Charlotte Benstead will be directing Jim Cartwright’s The Rise and Fall of Little Voice at the South London Theatre, writes Michael Holland  

The play tells of Little Voice, desperately missing her dead father, who spends her time locked in her bedroom listening to his old record collection and perfecting astonishing impersonations of famous divas, including Shirley Bassey, Marilyn Monroe, Judy Garland and Dusty Springfield.

Charlotte took time out from rehearsals to speak to us.  I wanted to know why she chose this play: ‘I saw a production of the show at the brilliant Union Theatre last year,’ she begins.  ‘It made me think about how you can stage what are traditionally big shows in an intimate space and not lose any of the key elements.’

Knowing the film and the famous scene outside the upstairs window I wondered if this was going to be recreated in a theatre.  Ms Benstead, in a testament to her theatre production skills, seemingly has all angles covered: ‘Despite the stage directions saying you need a cherry picker and a two storey set we have put together a show in a space not much bigger than the average front room.’

Little Voice is replete with strong characters so casting is key in a show like this. ‘We have a really strong ensemble and of course it was vital that Little Voice could sing like the greats,’ she tells me.

That lead role has been taken by Bethan Davis who has only just turned 18. ‘She juggled her AS level exams with the first few weeks of rehearsals,’ reveals the still stunned director.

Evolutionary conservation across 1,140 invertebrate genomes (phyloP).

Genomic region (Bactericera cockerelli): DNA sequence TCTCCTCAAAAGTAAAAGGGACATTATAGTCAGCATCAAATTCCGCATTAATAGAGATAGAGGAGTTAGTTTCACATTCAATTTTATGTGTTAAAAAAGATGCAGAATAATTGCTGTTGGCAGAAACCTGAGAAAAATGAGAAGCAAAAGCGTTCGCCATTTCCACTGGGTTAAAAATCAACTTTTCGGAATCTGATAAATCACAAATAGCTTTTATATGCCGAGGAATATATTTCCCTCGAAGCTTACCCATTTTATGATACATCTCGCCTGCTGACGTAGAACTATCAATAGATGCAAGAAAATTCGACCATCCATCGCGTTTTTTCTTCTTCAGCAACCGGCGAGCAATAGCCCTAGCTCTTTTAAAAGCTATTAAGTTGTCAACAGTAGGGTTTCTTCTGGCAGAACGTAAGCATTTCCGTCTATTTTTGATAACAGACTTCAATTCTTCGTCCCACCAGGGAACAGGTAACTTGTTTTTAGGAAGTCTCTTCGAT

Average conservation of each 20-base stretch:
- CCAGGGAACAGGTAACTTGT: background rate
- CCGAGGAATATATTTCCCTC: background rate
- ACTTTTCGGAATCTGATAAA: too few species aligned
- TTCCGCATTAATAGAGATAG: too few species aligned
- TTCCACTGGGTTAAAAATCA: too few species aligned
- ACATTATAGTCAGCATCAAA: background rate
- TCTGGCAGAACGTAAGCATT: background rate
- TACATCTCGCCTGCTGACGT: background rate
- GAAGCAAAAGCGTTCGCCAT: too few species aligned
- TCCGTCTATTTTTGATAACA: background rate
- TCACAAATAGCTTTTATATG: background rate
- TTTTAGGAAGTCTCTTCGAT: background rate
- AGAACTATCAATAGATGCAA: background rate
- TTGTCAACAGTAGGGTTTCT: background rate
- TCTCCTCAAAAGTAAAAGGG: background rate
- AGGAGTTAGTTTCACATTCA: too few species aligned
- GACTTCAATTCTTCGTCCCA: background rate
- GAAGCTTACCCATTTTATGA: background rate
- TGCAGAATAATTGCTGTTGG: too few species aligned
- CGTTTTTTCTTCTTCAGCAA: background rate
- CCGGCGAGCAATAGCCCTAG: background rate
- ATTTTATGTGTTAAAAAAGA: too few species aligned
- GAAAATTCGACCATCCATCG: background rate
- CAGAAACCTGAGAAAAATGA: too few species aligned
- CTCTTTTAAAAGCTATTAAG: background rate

Charlotte goes on to tell me that Bethen ‘is a real find and is perfecting her Shirley Bassey and Judy Garland impressions using You Tube… The Lancashire accent has also been a challenge, but Preston born Fiona Daffern playing the put upon Sadie has been giving the cast tips,’ she says, explaining that ‘You have to pronounce your “g’s” – SinGinG and RinGinG – so different from anything my South London voice is used to!’

But this play has other meanings for Charlotte Benstead: ‘The themes in Little Voice are things that have affected me personally. I lost my Dad when he was too young and for a long time I could not process the loss…’   She took a pause before carrying on. ‘The play is about people stuck in grief and relationships – It definitely changed the dynamic and relationship I have with my Mum.’

The hardworking director had a sip on the mug of tea, that had been sitting there neglected during our interview, before smiling as a cue to carry on.

‘I have set it in 1987,’ she starts up again. ‘I like to give the actors a definite place and time to build their characters from, so being the 1980s there were also terrible clothes and hair – Big, bad hair!’ She laughs like someone who likes a good laugh. ‘Add the heavy petting and killer tunes – it is so my kind of show!’

Before I left Charlotte told me they will be collecting for the Firefighters’ Charity during the show as a nod to their theatre being based in an old Victorian fire station, and of course to Grenfell Tower.

The Rise and Fall of Little Voice is on at Stanley Halls, 12 South Norwood Hill, SE25 6AB from July 25th – 29th at 8pm. Admission £12, £10. Phone: 07701 055602